Larry Flynt, ‘Hustler’ Founder And Free Speech Defender, Dies At 78


Larry Flynt, one of America’s most notorious pornographers and self-proclaimed champions of First Amendment freedoms who founded “Hustler” magazine, died Feb. 10 at his home in Los Angeles. He was 78.

His brother, Jimmy Flynt confirmed the death to The Washington Post but did not cite a specific cause.

Larry Flynt had suffered from a slew of health problems since a 1978 murder attempt that left him paralyzed from the waist down.

The controversial mogul was known for his myriad legal battles involving free speech and pornography regulations. He was repeatedly sued, prosecuted, jailed for contempt, gagged for obscene outbursts in court.

Flynt was portrayed by Woody Harrelson in the Oscar-nominated 1996 film, “The People vs. Larry Flynt,” which chronicled the pornographer’s life, including his court clash with televangelist Jerry Falwell Sr. over a parody ad. That case turned into a landmark Supreme Court decision in 1988 against public figures.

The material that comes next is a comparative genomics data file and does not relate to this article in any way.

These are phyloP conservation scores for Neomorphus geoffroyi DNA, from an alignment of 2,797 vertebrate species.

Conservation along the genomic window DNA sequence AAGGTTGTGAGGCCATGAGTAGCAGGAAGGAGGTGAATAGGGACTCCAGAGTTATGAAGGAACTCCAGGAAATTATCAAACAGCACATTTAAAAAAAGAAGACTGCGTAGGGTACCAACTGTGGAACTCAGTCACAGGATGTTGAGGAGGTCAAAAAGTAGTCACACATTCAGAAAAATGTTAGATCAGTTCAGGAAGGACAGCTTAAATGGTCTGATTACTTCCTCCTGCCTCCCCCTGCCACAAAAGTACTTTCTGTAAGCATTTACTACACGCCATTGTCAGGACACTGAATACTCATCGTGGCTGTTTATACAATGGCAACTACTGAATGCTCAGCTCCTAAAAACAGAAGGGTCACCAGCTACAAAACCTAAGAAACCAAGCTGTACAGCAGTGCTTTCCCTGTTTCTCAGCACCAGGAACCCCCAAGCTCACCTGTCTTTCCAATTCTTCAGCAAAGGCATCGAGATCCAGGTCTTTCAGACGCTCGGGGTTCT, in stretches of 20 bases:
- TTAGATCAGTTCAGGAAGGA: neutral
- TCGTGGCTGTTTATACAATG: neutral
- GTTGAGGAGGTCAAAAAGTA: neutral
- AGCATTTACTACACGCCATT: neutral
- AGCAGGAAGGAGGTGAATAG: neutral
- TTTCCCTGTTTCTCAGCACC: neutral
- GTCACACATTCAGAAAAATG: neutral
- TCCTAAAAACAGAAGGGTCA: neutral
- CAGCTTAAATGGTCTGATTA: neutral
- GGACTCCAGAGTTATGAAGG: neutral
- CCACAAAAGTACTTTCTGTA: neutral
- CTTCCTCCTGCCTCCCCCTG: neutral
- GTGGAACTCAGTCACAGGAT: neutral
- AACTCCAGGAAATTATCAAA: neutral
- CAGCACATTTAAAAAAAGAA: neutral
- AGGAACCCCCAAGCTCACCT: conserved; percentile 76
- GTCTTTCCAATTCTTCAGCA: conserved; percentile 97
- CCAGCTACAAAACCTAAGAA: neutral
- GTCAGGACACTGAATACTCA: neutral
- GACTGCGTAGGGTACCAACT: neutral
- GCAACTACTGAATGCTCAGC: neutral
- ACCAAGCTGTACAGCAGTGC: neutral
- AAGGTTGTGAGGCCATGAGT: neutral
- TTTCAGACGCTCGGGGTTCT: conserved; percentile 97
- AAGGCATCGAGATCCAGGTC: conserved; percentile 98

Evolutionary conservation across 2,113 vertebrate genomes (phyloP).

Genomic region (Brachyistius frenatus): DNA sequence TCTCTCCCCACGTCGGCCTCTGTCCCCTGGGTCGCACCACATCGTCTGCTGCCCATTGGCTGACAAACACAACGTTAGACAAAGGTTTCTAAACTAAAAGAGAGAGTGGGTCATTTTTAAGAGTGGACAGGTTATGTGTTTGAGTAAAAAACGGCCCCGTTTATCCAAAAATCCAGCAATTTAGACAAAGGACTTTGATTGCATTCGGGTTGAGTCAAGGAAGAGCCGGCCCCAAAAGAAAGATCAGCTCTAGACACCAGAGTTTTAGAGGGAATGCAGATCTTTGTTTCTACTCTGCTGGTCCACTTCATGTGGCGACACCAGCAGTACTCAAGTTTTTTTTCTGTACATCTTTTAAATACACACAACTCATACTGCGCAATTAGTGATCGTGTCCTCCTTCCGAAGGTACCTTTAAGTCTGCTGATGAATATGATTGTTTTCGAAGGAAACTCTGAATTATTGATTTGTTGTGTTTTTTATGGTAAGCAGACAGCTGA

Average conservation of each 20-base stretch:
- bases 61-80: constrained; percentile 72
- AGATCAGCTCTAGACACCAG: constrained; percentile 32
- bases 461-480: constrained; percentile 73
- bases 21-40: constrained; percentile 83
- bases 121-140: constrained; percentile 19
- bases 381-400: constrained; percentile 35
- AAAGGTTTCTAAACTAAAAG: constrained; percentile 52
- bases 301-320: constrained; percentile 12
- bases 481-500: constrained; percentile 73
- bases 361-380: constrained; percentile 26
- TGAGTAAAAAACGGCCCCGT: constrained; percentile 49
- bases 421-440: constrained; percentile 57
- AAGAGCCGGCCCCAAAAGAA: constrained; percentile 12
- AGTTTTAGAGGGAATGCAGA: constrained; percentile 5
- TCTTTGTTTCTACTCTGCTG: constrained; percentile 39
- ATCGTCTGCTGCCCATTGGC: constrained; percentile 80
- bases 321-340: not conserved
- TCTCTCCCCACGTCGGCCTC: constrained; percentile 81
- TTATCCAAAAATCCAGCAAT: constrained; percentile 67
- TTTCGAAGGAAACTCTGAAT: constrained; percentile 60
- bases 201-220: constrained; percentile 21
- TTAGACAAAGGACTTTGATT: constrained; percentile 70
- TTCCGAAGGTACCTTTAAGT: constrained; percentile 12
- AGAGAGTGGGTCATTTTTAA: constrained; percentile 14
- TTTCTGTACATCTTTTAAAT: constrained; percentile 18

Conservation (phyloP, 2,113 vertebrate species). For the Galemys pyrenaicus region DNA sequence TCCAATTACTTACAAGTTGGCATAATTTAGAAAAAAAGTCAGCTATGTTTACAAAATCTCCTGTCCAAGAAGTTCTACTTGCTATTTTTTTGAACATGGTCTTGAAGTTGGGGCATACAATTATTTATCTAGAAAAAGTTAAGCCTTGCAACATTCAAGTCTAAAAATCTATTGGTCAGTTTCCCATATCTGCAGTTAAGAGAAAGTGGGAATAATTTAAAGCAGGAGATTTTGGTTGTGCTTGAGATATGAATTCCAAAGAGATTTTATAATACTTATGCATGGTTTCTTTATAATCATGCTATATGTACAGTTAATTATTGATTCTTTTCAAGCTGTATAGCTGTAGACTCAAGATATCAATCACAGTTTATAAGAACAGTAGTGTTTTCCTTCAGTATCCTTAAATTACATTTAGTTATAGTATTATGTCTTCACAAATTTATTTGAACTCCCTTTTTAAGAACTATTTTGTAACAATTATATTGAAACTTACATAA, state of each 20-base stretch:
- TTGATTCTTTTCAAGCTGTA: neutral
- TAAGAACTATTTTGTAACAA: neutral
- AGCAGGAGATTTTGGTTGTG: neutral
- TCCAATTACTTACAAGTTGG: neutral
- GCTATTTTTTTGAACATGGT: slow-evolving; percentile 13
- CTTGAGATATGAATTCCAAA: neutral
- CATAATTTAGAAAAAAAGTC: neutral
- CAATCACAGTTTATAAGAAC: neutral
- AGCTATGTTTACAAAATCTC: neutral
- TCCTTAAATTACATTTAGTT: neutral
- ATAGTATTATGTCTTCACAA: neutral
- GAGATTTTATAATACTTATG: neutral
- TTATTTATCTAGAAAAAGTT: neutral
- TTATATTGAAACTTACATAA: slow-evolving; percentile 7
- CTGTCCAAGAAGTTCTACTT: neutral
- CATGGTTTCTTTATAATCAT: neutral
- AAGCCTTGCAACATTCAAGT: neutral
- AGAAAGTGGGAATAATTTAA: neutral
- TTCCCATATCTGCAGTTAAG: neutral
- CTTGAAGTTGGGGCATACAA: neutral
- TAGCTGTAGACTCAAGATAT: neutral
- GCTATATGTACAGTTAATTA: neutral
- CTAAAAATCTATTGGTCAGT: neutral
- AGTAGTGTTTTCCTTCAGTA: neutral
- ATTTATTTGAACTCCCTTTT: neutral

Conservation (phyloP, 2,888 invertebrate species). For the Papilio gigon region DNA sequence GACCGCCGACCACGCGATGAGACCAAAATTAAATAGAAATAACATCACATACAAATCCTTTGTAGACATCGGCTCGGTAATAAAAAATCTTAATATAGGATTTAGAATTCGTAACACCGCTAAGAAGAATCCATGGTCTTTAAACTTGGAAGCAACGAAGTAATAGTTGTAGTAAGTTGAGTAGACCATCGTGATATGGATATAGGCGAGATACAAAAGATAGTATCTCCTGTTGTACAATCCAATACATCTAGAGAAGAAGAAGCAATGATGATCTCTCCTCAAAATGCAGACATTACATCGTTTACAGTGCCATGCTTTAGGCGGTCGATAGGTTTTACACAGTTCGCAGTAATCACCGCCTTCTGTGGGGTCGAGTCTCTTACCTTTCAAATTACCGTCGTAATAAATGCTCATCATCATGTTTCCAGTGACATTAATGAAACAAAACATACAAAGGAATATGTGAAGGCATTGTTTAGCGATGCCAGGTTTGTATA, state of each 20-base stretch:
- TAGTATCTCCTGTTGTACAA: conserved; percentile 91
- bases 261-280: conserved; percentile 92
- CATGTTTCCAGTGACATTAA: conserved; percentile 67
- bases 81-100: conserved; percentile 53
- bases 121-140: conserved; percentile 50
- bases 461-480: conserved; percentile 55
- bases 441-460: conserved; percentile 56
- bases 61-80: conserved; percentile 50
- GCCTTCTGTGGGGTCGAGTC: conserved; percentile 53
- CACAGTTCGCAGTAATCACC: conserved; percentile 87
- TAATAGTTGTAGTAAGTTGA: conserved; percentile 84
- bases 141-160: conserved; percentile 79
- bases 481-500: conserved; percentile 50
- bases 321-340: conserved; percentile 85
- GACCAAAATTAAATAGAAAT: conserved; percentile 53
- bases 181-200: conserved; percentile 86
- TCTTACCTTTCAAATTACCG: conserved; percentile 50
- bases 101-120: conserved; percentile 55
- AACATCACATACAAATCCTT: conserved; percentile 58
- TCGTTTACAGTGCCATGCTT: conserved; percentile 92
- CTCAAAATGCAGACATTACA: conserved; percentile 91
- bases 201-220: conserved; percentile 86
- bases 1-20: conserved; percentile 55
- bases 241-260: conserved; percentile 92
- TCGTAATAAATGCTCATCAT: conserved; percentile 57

The court held that even patently offensive speech directed at “public figures” such as Falwell was constitutionally protected, as long as it did not purport to be factual.

Born in Kentucky in 1942 and raised in poverty, Flynt grew “Hustler,” a monthly magazine launched in the early 1970s, into a sprawling business made up of websites, casinos, a TV network and a licensing division believed to be worth as much as $500 million in 2014.


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